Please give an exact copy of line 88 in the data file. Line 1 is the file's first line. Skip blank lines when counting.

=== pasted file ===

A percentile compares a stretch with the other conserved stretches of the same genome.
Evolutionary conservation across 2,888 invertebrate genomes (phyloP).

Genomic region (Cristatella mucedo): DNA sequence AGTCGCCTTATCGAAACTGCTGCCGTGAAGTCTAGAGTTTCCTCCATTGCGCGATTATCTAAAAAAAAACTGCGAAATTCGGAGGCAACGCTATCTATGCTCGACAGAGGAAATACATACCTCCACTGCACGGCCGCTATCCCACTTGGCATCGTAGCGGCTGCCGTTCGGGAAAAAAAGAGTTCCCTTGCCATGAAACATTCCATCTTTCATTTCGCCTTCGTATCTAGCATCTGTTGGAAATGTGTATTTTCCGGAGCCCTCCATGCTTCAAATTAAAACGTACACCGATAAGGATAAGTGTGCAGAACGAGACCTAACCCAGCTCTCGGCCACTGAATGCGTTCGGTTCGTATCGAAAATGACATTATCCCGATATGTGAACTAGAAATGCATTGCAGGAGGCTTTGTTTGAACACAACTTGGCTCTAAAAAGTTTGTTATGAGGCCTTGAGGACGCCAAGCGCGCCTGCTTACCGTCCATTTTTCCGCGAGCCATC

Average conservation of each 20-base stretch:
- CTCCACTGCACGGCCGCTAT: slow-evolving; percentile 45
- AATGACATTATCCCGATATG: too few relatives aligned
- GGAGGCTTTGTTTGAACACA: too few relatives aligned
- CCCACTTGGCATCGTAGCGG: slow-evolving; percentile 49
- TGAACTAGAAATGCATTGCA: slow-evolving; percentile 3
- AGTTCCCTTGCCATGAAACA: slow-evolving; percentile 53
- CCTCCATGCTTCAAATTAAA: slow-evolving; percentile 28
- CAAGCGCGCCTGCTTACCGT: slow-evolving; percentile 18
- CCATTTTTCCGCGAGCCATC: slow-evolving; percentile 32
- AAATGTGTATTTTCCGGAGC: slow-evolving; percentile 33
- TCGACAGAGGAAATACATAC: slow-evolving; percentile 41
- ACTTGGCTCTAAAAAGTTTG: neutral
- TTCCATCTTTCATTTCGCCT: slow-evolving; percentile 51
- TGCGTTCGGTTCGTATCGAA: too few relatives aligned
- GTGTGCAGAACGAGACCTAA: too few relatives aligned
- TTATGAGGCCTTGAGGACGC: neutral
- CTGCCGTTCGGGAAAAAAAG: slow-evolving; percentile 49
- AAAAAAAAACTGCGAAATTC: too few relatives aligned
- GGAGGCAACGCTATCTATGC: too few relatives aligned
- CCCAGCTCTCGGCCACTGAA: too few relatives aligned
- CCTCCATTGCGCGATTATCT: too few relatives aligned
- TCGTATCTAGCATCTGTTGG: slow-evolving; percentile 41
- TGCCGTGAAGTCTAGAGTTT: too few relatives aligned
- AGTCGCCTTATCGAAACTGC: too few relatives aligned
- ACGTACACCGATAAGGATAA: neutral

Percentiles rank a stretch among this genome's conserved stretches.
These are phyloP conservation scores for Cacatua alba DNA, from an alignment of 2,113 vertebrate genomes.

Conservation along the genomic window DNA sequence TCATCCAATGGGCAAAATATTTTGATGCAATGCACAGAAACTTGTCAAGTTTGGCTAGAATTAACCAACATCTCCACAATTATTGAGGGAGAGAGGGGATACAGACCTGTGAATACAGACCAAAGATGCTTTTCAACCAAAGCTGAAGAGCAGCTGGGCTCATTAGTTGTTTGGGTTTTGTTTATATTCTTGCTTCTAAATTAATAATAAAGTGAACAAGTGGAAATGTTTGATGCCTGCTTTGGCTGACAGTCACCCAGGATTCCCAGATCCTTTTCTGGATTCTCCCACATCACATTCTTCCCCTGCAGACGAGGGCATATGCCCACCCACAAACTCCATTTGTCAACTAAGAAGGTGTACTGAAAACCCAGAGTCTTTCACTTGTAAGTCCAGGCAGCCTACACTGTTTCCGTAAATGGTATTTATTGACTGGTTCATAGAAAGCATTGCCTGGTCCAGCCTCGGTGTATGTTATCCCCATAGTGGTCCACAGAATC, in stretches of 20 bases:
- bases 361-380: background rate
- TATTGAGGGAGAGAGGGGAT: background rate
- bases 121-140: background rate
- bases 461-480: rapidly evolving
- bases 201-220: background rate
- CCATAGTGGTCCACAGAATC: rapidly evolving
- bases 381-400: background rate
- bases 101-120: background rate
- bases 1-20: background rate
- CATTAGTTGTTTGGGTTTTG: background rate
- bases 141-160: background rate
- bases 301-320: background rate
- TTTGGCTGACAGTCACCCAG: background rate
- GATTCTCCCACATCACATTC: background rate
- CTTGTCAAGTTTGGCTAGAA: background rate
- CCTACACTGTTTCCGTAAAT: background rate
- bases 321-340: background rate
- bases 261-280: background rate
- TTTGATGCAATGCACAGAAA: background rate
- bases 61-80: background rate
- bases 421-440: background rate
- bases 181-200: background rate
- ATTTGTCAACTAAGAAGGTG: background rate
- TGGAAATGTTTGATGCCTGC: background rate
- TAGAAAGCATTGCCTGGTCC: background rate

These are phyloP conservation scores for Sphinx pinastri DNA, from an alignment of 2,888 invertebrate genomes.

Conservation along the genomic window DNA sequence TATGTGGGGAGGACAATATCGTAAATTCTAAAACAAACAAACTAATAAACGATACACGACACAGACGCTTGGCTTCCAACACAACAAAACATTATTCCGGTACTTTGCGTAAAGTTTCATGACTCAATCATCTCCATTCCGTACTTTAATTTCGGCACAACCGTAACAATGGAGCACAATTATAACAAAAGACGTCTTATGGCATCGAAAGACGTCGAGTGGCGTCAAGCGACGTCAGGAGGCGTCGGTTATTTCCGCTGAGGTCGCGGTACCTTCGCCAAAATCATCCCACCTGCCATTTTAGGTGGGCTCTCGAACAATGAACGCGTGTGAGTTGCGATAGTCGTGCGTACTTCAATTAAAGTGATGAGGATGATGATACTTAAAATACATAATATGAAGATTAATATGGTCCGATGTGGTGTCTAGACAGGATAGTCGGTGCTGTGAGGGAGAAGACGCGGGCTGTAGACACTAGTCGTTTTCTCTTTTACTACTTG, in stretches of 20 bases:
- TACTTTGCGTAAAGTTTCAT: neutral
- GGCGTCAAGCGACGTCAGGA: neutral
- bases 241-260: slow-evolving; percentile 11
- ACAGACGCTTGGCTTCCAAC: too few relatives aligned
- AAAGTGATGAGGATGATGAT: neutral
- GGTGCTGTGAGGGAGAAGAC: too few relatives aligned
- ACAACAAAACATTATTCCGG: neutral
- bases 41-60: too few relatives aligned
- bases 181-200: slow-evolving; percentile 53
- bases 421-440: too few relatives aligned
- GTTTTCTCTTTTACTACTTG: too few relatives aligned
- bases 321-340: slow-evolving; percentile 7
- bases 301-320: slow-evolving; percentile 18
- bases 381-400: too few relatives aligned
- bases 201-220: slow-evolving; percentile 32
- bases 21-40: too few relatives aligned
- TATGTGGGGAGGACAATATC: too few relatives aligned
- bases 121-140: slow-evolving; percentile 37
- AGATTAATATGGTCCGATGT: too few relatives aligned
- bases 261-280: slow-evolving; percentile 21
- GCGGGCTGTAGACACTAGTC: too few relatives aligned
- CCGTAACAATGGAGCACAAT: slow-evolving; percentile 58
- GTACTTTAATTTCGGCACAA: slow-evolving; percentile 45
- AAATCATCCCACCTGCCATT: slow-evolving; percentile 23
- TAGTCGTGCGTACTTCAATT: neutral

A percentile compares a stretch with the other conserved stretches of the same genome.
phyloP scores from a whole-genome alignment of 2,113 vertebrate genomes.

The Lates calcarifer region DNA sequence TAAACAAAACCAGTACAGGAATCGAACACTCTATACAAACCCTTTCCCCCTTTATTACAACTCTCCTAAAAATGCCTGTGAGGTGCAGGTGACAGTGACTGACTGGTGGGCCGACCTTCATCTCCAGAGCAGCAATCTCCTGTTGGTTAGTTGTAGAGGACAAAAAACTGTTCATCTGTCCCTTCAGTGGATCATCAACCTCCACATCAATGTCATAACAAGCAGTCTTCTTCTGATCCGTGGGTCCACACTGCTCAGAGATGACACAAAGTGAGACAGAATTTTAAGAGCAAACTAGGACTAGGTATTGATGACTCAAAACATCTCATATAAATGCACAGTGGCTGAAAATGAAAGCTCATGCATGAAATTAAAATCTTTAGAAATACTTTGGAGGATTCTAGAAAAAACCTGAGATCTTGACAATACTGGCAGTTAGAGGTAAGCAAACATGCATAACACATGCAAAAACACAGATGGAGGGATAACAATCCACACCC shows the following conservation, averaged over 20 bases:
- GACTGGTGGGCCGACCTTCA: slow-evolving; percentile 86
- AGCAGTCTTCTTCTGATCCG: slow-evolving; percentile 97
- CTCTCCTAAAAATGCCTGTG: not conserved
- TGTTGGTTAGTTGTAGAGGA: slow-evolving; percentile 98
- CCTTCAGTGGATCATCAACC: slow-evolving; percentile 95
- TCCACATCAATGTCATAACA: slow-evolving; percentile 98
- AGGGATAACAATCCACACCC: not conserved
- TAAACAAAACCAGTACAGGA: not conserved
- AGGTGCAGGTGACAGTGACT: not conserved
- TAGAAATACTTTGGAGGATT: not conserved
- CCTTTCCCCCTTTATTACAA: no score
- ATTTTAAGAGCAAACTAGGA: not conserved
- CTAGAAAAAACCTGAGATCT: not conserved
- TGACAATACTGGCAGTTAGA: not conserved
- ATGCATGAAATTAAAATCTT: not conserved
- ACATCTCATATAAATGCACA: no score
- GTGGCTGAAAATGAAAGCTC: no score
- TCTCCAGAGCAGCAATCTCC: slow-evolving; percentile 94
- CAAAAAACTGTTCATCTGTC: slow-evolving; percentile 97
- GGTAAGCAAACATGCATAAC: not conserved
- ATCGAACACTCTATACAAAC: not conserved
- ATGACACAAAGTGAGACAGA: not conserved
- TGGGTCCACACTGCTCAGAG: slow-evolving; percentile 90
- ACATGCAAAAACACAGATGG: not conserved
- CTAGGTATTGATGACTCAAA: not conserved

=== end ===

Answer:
- GACTGGTGGGCCGACCTTCA: slow-evolving; percentile 86